In one of those familiar scenarios where the costs make all the difference, the plaintiff in GI Excellence, Inc. v. Padda (D4d2 Nov. 7, 2022) No. E076843 (nonpub. opn.) won a modest $65,000 award after trial, but then sought over $755,000 in contractual attorney fees. When the trial court denied the fee motion in its entirety, the plaintiff appealed. (The record did not reflect the trial court’s reasoning for the denial.)
But in its Appellant's Opening Brief, the plaintiff failed to address all of the arguments in opposition to the fee motion—including that the award was for misrepresentation claims and not breach of contract, that the plaintiff failed on most of its claims, and that the awards against the various defendants could have been recovered in limited civil actions.
Instead, the plaintiff-appellant addressed only one of the defendants’ arguments in its Appellant's Opening Brief, and then addressed others in its Appellant's Reply Brief. This was, the Court of Appeal held, “a day late and a dollar short.”
Here is the authority to bookmark for the next time your opponent raises an argument for the first time in an Appellant's Reply Brief:
"'An appellant . . . forfeits an issue by failing to raise it in his or her opening brief.' [Citation.]" (Dameron Hospital Assn. v. AAA Northern California, Nevada &Utah Ins. Exchange (2022) 77 Cal.App.5th 971, 982.) "We generally do not consider arguments raised for the first time in a reply brief. [Citation.]" (Raceway Ford Cases (2016) 2 Cal.5th 161, 178.) '"'"Obvious considerations of fairness in argument demand that the appellant present all of his points in the opening brief. To withhold a point until the closing brief would deprive the respondent of his opportunity to answer it or require the effort and delay of an additional brief by permission."'"' [Citation.]" (Donorovich-Odonnell v. Harris (2015) 241 Cal.App.4th 1118, 1141.)
The plaintiff did try valiantly to save its appeal. The plaintiff argued that the argument it did timely address in its Appellant's Opening Brief—that the fact that some of its recovery was within the limited-civil court’s jurisdiction did not bar recovery under Code of Civil Procedure section 1033(a)—was the only one that could have supported denial of all its requested fees. But the Court of Appeal reasoned that the defendants’ other arguments based on apportionment—and that the plaintiff failed to carry its burden which fees were recoverable—was not a frivolous basis for denying the fee motion.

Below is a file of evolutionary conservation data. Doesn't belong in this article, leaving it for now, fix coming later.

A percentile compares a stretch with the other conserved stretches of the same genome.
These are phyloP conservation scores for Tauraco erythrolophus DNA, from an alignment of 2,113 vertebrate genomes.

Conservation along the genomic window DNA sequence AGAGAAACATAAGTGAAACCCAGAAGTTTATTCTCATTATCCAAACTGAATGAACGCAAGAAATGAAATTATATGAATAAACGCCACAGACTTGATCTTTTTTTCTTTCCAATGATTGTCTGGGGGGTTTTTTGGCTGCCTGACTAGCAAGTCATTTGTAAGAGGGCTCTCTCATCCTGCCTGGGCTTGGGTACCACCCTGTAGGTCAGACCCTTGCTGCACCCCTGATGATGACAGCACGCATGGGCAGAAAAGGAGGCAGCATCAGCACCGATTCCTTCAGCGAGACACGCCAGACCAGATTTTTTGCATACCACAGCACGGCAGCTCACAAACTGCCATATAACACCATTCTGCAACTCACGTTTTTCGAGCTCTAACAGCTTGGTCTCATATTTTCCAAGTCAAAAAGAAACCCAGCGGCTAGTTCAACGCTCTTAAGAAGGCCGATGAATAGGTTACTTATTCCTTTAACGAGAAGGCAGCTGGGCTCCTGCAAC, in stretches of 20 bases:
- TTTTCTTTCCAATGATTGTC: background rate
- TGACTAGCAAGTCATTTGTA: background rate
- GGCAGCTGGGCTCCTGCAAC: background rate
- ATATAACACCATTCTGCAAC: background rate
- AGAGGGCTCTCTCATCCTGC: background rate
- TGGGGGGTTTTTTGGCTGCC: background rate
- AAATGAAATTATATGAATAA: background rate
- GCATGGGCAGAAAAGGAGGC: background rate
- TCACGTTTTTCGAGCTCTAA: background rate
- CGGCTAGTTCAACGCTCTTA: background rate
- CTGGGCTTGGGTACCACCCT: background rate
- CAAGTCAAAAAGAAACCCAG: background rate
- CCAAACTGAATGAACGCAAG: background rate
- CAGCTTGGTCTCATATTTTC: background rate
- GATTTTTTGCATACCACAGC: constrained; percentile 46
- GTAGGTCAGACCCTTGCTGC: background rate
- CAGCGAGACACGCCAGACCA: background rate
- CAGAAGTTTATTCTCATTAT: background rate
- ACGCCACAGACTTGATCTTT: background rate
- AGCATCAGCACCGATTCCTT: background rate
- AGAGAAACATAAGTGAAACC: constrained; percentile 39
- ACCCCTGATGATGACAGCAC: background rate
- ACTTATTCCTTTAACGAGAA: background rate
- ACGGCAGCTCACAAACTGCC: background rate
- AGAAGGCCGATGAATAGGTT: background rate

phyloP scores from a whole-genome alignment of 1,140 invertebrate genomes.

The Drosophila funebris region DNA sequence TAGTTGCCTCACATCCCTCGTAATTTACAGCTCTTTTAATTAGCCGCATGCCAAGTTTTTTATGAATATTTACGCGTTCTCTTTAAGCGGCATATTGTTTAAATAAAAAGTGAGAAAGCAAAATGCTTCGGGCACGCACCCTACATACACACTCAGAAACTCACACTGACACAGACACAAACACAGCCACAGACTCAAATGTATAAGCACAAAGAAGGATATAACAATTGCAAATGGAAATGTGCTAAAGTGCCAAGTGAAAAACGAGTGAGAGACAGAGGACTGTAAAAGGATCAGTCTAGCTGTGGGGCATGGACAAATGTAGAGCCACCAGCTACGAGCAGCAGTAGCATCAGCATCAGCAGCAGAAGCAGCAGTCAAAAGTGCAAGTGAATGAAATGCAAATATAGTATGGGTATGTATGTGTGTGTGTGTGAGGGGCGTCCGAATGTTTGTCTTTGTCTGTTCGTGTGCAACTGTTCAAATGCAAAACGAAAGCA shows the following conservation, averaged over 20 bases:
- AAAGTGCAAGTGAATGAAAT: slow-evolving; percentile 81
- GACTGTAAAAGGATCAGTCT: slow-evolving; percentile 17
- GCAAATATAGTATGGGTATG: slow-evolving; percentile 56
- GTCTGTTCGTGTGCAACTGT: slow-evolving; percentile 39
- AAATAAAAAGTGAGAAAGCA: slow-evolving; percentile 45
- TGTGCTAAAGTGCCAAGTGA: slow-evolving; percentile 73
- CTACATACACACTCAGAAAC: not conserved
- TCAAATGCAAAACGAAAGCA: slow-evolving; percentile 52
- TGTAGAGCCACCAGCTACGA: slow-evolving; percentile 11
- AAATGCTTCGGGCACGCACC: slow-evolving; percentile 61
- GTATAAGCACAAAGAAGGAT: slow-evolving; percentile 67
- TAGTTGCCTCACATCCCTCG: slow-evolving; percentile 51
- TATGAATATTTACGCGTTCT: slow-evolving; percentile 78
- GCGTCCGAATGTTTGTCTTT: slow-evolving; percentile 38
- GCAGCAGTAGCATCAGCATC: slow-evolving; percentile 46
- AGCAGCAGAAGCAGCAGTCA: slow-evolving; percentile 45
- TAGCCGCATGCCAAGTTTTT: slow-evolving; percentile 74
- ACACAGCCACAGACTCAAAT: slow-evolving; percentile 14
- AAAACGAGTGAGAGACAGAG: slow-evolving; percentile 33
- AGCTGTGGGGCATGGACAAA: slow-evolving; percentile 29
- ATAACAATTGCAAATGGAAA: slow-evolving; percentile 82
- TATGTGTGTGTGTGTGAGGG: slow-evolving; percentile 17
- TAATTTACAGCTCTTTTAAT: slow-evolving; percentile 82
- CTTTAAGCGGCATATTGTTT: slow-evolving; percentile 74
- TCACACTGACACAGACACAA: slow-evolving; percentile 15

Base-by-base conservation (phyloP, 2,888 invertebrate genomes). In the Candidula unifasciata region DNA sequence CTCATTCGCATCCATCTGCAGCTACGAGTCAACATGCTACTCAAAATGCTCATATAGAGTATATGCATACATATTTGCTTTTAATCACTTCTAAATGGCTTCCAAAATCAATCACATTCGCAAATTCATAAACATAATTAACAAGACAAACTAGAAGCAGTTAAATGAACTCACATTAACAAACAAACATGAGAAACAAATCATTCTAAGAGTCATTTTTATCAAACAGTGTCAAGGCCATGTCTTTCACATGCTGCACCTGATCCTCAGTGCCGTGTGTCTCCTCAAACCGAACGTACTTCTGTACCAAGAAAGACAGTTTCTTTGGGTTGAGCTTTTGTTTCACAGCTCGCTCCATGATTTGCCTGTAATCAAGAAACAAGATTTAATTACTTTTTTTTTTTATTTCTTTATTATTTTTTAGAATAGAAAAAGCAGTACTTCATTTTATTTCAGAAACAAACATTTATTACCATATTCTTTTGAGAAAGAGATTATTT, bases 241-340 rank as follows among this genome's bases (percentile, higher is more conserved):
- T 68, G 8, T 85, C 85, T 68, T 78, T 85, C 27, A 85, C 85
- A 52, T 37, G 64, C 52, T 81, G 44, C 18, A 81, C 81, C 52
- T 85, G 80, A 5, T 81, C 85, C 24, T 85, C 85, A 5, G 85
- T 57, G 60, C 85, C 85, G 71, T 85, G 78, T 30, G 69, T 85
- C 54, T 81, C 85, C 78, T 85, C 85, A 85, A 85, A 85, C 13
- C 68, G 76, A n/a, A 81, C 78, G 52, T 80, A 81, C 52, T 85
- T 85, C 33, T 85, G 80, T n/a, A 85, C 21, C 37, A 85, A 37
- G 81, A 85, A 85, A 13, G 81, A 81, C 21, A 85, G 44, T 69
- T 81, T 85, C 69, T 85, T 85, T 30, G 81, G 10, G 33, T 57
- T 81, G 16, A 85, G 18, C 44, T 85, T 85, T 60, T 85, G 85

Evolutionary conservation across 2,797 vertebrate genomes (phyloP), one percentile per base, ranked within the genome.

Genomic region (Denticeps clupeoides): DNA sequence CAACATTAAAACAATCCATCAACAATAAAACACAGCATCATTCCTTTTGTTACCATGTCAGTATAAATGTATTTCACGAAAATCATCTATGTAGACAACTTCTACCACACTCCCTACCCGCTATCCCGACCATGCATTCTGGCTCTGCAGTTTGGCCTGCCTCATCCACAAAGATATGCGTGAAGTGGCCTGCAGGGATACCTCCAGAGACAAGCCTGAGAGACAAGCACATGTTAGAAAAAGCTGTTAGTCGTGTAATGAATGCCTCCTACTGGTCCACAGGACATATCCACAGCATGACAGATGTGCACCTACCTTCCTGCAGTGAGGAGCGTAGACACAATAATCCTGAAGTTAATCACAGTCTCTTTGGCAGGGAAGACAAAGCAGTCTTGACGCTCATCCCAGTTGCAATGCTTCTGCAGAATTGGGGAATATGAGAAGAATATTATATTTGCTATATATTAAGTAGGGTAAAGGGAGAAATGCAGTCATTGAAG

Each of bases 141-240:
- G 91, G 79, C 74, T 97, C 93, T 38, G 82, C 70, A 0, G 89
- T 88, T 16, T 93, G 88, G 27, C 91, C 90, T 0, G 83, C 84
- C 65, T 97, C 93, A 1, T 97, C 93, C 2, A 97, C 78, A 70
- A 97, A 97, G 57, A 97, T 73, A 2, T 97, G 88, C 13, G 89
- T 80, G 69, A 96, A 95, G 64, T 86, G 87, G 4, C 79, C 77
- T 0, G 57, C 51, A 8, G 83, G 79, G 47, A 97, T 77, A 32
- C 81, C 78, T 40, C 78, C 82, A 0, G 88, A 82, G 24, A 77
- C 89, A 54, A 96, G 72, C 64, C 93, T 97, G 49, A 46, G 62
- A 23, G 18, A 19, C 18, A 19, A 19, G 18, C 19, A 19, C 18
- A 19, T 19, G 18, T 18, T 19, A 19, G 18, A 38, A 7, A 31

Before the hearing where it denied the fee motion, the trial court issued a tentative ruling giving its reasoning. And the trial court ultimately adopted its tentative. But the trial court did not memorialize the reasoning in the tentative in any order of the court. And the plaintiff-appellant did not make a record of the tentative—such as by filing a notice of ruling or notice of entry.
Had the plaintiff made the tentative part of the record, the plaintiff’s decision to be selective in its appellate arguments might not have been fatal. But ordinarily, a ruling will be upheld on any available basis. Here is the authority to bookmark on that point:
"'A judgment or order of the lower court is presumed correct .... [E]rror must be affirmatively shown.'" (Denham v. Superior Court (1970) 2 Cal.3d 557, 564.) Subject to exceptions not applicable here, "an appealed judgment or order correct on any theory will be affirmed, even though the trial court's reasoning may have been erroneous; i.e., appellate courts will not review the reasons for the trial court's decision. [Citations.]" (Eisenberg et al., Cal. Practice Guide: Civil Appeals and Writs (The Rutter Group 2021) ¶ 8:214, p. 8-166.)
H/T Marc Alexander at the California Attorney’s Fees blog.
Tim Kowal is an appellate specialist certified by the California State Bar Board of Legal Specialization. Tim helps trial attorneys and clients win their cases and avoid error on appeal. He co-hosts the Cal. Appellate Law Podcast at www.CALPodcast.com, and publishes summaries of cases and appellate tips for trial attorneys at www.tvalaw.com/articles. Contact Tim at email@example.com or (714) 641-1232.
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